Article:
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When your toddler is still wearing a diaper and hasn't moved onto potty training yet, you may have noticed them trying to hide while they take a poop. Maybe they duck down behind the table or chair. This is a good sign because it means they've noticed adults need bathroom privacy for their business, so they're copying that.

36. What you can do

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You should definitely encourage your toddler's need for privacy - but you need to steer them to the bathroom! It's fine to teach them they should look for privacy to do their business, but you don't want them growing up thinking behind the couch is the spot. So when they need to go, shuffle them to the bathroom and let them have their privacy there until you potty train.

37. They're not feeling themselves if they throw a tantrum

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Tantrums are one thing every parent DOES NOT look forward to in the toddler years, and you might not fully understand why they're acting out. But if they throw a tantrum, they're telling you that they're not feeling themselves. It's a physical reaction to something they're feeling strongly, like 'I'm really bored' or 'you're not giving me attention'.

38. What you can do

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You should never try to fight back with a toddler in the middle of a tantrum, and a good first step is validating their feelings (even though it might be annoying to do so if they're misbehaving). It can be as easy as saying 'Okay I understand you're bored' or whatever else is going on. But in other situations you might need to wait until they stop instead of engaging. Make sure validate feelings while controlling reactions ("It's okay to feel bored but it's not okay to scream about it").

39. They want it NOW if they tantrum when you're doing something for them

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What can be even more annoying in the tantrum department is if your toddler has asked you for something, you're doing it for them, and they tantrum anyway! Babies scream and cry when they're waiting for something as a matter of survival (they need to be fed or changed). Toddlers just do it for the heck of it. This is just your toddler growing up and learning that feeling we all know: instant gratification.

40. What you can do

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You definitely shouldn't speed up what you're doing, or try to be faster in general to avoid a tantrum from your toddler. The key here is to teach your toddler patience - but they need to understand what you're doing. So if you can't fulfil their request yet, explain what you're doing first, step by step.

41. They get possessive of you with other children

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If you're seen interacting with other kids (whether young family members, kids in the park or your friend's kids) your toddler might act out and say things to the other kids, like "my mommy/daddy". This is a sign they want you to give them more attention. This reaction might be worse if you've been working a lot recently or been busy with other things.

42. What you can do

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You need to reassure your toddler that you're there for them, no matter what else is going on. But you also need to help them to understand that you're allowed to speak to other children. You can explain to them that of course they're your number one, but you have to say hello to other children sometimes.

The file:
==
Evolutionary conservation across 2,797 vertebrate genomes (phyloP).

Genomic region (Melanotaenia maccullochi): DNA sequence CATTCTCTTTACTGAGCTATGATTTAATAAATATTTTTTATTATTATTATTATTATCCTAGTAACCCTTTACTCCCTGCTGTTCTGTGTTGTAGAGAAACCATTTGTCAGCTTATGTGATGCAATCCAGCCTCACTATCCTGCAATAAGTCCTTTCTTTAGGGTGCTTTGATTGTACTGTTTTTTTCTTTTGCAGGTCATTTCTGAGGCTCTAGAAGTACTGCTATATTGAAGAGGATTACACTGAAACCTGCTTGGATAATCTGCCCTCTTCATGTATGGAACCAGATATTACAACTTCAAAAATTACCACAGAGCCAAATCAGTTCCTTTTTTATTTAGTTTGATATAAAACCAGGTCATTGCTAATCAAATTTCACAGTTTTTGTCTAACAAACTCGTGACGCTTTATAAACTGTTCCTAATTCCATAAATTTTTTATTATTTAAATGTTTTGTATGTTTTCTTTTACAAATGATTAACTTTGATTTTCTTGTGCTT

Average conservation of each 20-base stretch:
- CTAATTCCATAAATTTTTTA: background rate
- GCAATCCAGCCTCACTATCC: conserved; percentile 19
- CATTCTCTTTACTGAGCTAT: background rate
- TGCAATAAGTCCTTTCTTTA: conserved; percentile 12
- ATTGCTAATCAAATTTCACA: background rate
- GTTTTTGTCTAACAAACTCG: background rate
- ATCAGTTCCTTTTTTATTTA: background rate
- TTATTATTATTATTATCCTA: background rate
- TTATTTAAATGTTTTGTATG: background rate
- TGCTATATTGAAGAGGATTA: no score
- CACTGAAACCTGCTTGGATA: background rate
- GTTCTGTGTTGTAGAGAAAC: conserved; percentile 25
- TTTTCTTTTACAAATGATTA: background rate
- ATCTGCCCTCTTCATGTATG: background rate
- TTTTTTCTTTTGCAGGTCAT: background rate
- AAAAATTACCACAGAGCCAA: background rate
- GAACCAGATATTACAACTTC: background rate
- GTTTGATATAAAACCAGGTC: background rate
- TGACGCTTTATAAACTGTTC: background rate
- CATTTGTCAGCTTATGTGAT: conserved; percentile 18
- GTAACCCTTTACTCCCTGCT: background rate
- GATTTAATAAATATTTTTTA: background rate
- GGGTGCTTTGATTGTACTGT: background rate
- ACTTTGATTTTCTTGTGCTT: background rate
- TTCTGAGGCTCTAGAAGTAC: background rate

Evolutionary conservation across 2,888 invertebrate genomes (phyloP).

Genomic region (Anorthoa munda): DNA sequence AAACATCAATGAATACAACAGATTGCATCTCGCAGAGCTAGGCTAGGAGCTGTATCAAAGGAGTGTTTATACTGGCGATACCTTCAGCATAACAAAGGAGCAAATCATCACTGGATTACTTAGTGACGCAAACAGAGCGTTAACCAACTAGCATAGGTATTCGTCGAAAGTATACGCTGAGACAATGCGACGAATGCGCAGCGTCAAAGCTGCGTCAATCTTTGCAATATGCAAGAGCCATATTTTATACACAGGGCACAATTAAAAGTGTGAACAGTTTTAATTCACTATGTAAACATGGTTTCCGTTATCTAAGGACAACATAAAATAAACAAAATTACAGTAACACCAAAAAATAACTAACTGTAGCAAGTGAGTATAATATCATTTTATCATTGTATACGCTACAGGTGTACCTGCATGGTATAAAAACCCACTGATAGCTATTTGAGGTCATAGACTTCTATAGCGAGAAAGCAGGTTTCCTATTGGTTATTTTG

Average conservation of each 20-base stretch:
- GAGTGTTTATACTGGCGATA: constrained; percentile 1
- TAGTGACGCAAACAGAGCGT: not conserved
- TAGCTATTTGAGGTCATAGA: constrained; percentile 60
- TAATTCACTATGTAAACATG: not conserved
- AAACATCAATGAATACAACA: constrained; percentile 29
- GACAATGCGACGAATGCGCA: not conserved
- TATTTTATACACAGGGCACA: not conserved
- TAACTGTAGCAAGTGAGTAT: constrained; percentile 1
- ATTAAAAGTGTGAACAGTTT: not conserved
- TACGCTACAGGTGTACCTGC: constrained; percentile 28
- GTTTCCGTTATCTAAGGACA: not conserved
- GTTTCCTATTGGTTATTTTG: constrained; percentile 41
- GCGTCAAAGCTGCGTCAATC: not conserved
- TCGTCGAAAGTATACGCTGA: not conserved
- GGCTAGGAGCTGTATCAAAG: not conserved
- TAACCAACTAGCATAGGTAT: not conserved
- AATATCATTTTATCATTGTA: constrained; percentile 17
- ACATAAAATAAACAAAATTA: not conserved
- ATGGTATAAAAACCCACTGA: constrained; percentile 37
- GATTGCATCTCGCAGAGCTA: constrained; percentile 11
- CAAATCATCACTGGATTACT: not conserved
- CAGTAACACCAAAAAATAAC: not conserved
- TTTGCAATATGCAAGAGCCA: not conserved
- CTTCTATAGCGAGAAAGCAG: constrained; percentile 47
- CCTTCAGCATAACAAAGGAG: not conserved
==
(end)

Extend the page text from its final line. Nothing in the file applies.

43. They cross their arms because they might be nervous

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Standing or sitting with arms folded has become a sort of universal grumpy symbol - it's negative body language, and in a toddler, you might think it means they're sulking about something. It could actually mean they're nervous - as we know, we bring our arms around ourselves when we feel we need to protect ourselves.

44. What you can do

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This all depends on the situation that's causing them to fold their arms. If it's something new you've brought home (like a new toy), give them chance to get used to it. If it's a person or social situation, speak positively to them and let them copy your positive body language.

45. If they avoid eye contact, they're embarrassed

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When babies avoid eye contact with you, it can be because they're overwhelmed with attention and need to tap out. When toddlers avoid eye contact, they're at an age where they've developed self-awareness, so they can now feel shame. If they've done something naughty, they'll likely avoid eye contact.

46. What you can do

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You need to let them know they've done wrong, but help them know how to fix it. Even if they're not looking at you, make it clear what they did was wrong - "No we don't throw away Mommy's favorite chocolate!" - and then offer a solution for how they can - and should - fix their mistake.

47. Pushing you away could be playful

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It might feel weird to see your doting toddler start to push you away and run away from you as though they're sick of the sight of you, but really it's a good sign they're being playful and realizing their growing independence. Your toddler is telling you that they're growing up and can play without your input.

48. What you can do

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It can be difficult to realize this one, but it's nothing personal! The best thing you can do is let your toddler explore on their own - from a watchful distance, and as long as they're not doing anything dangerous, of course - and then they'll come crawling back when they need feeding and they're feeling tired!

49. They're flapping their arms

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This is literally what every adult wishes they could do in a situation that makes them uncomfortable. This is your toddler freaking out and having their fight or flight kick in - and they honestly believe flapping their arms might fly them out of there! It's an indicator they're in a bit more distress than a normal crying tantrum!

50. What you can do

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One key thing to remember is that kids will pick up on your own body language, so you don't want to be moving about flapping while they are too! Have calm and slow body language, and also think actions rather than words - your toddler isn't going to be listening when they're having a melt down, so just hold them and make them feel secure!